Tech Beat: Kairos Society honors forward-thinking inventors
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Adults don't have the answers to all of the world's most pressing problems, so now college students are giving it a try. The Kairos Society has gathered some of the country's smartest and most innovative students.
"We brought 350 of these top students, along with 150 of today's most influential leaders," Kairos Society spokesperson Ankur Jain said. "Let's break down these big problems in education and health care into specific problems with these kinds of students, who are coming from artificial intelligence backgrounds, science backgrounds. We can now create new innovative ideas on how to solve these problems and then turn those into companies."
The organization also scoured the world to create a "Kairos 50," what it calls a "Fortune 500-type list" but for companies created by college students to help solve a global problem. The innovations range from new ways to watch television to a way to wash one's hands without soap.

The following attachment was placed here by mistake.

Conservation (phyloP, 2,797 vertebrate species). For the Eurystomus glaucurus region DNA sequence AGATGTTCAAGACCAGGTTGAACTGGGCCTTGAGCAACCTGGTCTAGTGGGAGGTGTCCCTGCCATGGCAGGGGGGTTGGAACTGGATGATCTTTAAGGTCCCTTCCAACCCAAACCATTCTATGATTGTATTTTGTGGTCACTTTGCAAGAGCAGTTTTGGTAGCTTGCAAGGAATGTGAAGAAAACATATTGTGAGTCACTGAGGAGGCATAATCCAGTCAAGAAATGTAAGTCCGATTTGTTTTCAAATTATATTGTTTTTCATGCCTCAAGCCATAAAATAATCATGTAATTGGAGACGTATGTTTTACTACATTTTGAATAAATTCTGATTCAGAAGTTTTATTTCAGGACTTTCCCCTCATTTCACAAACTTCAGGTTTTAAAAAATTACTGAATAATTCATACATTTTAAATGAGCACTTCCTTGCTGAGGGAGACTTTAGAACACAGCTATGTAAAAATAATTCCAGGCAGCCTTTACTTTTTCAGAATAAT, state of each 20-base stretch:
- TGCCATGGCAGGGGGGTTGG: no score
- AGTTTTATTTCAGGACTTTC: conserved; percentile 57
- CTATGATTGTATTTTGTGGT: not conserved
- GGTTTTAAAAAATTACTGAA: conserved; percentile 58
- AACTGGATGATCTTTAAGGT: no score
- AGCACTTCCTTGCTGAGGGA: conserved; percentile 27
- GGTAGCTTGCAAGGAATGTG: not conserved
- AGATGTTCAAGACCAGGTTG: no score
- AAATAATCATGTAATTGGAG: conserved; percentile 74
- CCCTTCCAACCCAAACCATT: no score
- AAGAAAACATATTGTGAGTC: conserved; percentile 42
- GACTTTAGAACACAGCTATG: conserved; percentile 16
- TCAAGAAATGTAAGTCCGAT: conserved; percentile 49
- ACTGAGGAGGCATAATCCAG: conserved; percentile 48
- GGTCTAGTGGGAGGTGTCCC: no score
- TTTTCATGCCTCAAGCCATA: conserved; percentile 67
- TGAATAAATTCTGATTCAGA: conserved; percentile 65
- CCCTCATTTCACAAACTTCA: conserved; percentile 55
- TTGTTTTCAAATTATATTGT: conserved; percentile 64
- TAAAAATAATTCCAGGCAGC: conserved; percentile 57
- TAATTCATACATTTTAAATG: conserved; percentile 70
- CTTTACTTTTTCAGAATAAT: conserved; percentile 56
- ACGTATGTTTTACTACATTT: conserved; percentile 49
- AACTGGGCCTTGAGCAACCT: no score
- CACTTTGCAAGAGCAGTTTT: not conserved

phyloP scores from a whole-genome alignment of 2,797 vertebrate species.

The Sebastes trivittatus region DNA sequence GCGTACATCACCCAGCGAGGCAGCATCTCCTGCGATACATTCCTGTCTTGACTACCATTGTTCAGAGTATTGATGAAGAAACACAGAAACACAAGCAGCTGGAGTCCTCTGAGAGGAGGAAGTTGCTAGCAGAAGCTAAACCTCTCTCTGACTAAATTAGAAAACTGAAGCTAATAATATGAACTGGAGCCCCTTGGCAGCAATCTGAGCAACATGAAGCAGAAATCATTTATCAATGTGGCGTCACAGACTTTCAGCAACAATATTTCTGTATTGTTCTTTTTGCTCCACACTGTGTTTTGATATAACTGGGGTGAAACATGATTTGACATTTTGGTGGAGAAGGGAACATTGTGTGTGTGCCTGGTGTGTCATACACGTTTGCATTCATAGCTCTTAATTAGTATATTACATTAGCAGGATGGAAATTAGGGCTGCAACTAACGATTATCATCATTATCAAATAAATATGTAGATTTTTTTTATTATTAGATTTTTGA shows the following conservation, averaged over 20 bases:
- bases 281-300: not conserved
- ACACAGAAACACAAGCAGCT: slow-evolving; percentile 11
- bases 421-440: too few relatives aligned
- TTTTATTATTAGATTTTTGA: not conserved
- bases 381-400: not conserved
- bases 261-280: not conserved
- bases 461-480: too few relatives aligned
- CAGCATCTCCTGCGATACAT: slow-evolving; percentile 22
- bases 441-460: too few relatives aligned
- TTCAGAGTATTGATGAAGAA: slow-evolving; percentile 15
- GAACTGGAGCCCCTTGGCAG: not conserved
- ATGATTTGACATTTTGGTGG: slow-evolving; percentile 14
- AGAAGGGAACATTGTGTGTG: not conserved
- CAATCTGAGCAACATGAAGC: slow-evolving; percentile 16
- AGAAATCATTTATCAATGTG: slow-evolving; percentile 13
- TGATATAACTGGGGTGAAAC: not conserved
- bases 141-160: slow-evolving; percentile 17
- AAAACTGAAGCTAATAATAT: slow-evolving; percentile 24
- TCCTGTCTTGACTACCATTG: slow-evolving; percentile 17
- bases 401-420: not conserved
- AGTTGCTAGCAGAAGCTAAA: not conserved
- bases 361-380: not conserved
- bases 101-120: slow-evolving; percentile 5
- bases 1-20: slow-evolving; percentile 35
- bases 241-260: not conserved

The waterless soap was devised by Headboy Industries' Ludwick Marishane, a student at the University of Cape Town in South Africa. It’s unlike hand sanitizer because it uses moisturizers and has no alcohol, among other things.
"You've got two billion people in the world who don't have proper access to water and sanitation. This is a product that saves many lives and it's very effective against a disease called trachoma, which leaves eight million people permanently blind each and every year," Marishane said. "To avoid trachoma, you don't need drugs or medicine; you just need to wash your face."
Two companies came out of the University of Southern California. One product, Sole Bicycles, is inexpensive and made of recycled steel. The bicycles help people travel in a more environmentally friendly and healthier way. The other product, American Standard Television, is making a TV box so you can access more media from other countries.
"You have a lot of people trying to access this media through piracy because it's the only means to get it. Piracy has shown in a lot of ways it fuels black market corruption, so we give these people access to all their culture, all their media," American Standard Television spokesperson Jonas Jonsson said.
For more information on the students and their companies visit www.KairosSociety.org.